POSTED Fri. Oct 9, 2015

Creative Culture

Wordless, Wild 'Beasts' Play at the Saenger
Cree McCree
Written by CREE MCCREE

In the beginning was the Lost Bayou Ramblers.

Director Benh Zeitlin was just starting preproduction on Beasts of the Southern Wild, his awarding-winning film set in a fictionalized outpost of Louisiana’s fast-disappearing wetlands, when he and musical collaborator Dan Romer traveled to Cajun country to recruit the Grammy-nominated punk-trad Ramblers for the soundtrack.

“They came to us in Lafayette, and we found a two-hour window of time in a studio,” recalls Ramblers fiddler and co-founder Louis Michot, who’ll be performing the score live with his band and full orchestra at the Wordless Music screening of Beasts at the Saenger Theatre on October 10. “From there, they built on what we had done, and came back a year later with this amazing score.”

Fast-forward to the 2013 Oscars. Shot on a shoestring budget, Beasts snagged top honors at Sundance and Cannes and was up for four awards, including Best Picture and Best Actress, for the remarkable performance of then nine-year-old Quvenzhane Wallis, cast at the age of five in an open call down the bayou in Houma.

“They were literally on their way to the Oscars when I first contacted Benh and the producers,” says Wordless Music producer Ronen Givony, who had just seen the film and knew its “powerful, breathtaking imagery” was a perfect fit for his genre-busting Wordless Music series. “But they loved the idea, and somehow we were able to put a show together on short notice.”

The initial performance of Beasts, in front of 7,000 people at Brooklyn’s Prospect Park, was the first time Givony’s New York-based orchestra had performed a live score at a film screening. (They’ve since done others, including Birdman.) Having a Cajun fiddler play with the orchestra was another first.

“When Benh first suggested it, I thought ‘do we really need bring one violinist all the way up from Louisiana?’” Givony recalls with a laugh. “But within thirty seconds of
Louis doing his thing, I understood.”

It was a first for Louis Michot as well.

“We don’t work with conductors or sheet music, so there was a bit of a learning curve” says Michot, who traveled with Beasts to London and brought the entire Lost Bayou Ramblers band to New York in January for a screening at Symphony Space. “But that’s the beauty of music: the ability to collaborate with people from different musical worlds. The fact that we’re all playing music is where the magic happens.”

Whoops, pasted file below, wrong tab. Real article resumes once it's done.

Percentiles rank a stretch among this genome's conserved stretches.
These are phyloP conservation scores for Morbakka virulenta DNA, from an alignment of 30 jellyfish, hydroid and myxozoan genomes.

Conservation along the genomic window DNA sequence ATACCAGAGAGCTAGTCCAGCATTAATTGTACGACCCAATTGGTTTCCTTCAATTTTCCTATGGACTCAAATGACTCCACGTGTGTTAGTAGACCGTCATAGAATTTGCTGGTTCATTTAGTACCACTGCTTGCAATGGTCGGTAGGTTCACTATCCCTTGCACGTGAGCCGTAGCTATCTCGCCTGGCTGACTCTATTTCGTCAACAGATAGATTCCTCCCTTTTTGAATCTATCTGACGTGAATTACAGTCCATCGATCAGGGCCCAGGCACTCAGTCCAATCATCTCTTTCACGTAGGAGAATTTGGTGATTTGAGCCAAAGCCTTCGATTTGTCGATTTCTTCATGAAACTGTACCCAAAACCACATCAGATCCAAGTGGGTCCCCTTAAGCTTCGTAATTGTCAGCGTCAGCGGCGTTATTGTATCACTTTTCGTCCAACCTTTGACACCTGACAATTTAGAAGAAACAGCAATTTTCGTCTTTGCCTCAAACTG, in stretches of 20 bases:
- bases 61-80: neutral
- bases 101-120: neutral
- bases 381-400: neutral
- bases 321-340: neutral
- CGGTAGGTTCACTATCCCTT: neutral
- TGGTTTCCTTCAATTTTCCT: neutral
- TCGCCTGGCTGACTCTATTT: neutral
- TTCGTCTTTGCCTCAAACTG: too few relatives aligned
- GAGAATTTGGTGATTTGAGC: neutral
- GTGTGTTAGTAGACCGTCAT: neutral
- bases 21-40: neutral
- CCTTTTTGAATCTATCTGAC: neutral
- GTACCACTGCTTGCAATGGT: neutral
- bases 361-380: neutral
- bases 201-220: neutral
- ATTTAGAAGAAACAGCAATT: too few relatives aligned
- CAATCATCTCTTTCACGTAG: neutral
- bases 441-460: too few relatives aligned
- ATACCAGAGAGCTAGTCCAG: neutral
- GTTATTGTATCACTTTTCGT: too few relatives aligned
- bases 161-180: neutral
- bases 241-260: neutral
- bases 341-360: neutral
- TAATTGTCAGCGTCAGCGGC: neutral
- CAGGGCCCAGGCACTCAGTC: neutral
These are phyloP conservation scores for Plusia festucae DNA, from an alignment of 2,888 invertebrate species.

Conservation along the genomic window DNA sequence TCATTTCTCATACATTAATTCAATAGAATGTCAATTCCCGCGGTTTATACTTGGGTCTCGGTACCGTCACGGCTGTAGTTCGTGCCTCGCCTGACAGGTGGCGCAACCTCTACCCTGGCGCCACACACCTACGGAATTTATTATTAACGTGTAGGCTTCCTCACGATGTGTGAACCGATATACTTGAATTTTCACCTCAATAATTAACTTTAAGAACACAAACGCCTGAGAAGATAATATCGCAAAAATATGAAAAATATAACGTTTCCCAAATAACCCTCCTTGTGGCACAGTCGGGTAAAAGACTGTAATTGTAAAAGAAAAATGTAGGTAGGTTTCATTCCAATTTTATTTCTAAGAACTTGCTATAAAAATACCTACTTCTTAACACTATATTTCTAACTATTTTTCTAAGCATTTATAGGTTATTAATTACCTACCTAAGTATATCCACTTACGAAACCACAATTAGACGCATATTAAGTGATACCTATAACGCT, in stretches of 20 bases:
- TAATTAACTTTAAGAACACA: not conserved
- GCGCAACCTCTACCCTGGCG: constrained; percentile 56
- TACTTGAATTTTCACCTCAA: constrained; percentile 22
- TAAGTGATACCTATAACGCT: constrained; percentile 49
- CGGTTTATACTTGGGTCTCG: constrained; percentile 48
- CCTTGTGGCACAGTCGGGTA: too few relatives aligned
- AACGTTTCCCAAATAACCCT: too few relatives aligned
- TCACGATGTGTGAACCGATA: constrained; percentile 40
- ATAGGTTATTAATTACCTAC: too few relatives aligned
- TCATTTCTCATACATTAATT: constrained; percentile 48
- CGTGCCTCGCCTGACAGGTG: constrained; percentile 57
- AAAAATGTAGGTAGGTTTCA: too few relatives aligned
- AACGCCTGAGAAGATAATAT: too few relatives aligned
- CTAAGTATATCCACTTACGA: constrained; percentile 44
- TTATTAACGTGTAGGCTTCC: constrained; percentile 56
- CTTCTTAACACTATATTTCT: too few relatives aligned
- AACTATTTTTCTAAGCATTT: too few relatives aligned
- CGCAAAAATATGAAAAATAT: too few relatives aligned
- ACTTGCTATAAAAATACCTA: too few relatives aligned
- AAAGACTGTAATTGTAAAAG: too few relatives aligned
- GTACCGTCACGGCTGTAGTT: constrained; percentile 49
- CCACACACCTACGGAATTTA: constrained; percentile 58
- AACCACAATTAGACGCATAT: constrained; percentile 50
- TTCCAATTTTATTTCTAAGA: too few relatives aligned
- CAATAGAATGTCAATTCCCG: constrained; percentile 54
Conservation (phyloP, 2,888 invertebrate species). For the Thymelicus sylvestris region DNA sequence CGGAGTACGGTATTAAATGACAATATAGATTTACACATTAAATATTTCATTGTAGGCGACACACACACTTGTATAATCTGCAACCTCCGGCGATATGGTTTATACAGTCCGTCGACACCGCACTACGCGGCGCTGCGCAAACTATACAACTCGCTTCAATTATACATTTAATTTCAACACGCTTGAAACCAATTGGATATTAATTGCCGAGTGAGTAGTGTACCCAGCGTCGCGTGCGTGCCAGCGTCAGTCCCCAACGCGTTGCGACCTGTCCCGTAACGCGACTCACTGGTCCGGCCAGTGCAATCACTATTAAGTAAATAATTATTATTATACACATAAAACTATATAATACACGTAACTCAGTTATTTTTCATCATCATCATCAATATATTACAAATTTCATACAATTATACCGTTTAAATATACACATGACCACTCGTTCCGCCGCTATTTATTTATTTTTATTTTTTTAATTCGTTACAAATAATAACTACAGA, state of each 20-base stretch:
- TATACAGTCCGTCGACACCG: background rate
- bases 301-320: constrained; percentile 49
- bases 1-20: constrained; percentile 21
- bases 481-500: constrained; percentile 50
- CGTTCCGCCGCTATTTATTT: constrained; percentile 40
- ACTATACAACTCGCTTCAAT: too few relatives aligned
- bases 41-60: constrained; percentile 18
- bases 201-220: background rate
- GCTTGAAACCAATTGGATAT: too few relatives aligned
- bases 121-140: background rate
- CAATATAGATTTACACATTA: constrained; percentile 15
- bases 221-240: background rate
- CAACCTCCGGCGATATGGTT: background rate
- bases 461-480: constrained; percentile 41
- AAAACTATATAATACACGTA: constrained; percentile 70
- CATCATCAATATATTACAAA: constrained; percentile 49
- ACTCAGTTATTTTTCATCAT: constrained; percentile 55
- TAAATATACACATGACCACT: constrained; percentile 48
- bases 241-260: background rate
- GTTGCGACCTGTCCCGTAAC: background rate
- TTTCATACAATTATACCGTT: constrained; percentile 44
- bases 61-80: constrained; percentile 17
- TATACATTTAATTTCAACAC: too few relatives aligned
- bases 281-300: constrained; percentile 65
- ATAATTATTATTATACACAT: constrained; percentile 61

Played in concert with the phantasmagorical images on the screen, that magic literally conjures up fireworks in the opening minutes of the film, which are powered by the music without a single word of dialogue.

Setting: Fourth of July in The Bathtub, a ragtag encampment of fishers, crabbers and drinkers on a fictional swampy spit of land, who are stubbornly perpetuating the old bayou way of life miles away from the protection of levees and the soul-deadening crush of consumer society.

In an indelible opening image used for the poster, Beasts’ indomitable young heroine Hushpuppy lights up the sky with shooting-star sparklers as she rushes to join the rowdy celebration, drawn by the seductive strains of the Ramblers’ Cajun waltz.

The scene sets the stage for a journey that unleashes an epochal hurricane and rouses massive beasts called aurochs from their Ice Age slumber, as Hushpuppy confronts the impending death of her father, Wink, a fiercely independent spirit played by New Orleans baker and first-time actor Dwight Henry (of Buttermilk Drops fame).

“The film just grabs you,” says Wordless Music sound editor Richie Clarke, who helps make the magic happen behind the Wizard of Oz curtain; it’s Clarke’s job to live-mix the score while the film plays with the soundtrack stripped out. “It gets me every single time, and it’s hard not to get emotionally involved. I have to wipe my eyes and remind myself that I’m actually working.”

The October 10 performance will be even more emotional for everyone involved when the Wordless Music production of Beasts comes to Louisiana for the first time – its local premiere at the Saenger Theatre will also be its grand finale.

“It’s going to be all hands on deck,” says Givony, who credits Louis Michot with the “brilliant idea” of bringing the production here for its swansong. “Every show we’ve done with this project has been a life-changing event. But this one’s extra special, because it’s the last one. It’s also a homecoming, which was our hope and intention.”

Onstage together for the first (and last) time ever, Benh Zeitlin and Dan Romer will join the Ramblers on banjo and piano accordion respectively, along with the Wordless Music Orchestra, conducted by Ryan McAdams and comprised of LPO members and other musicians.

Local sponsors include Beasts producers Court 13, the New Orleans Film Society and Winter Circle Productions, creator of the Buku Music + Art Project.

“It’s cool that we’ve done it in all these giant markets,” says Michot, who’s played the show with live orchestra in several worldclass venues. “Now we’re bringing it back to New Orleans, full circle to where it all began.”

‘Beasts of the Southern Wild’ Wordless Music Orchestra performs at 8 pm on Saturday, October 10, at the Saenger Theatre, 1111 Canal St. Visit Ticketmaster to purchase tickets ($20-$65).

Image courtesy of Beasts of the Southern Wild via Facebook.

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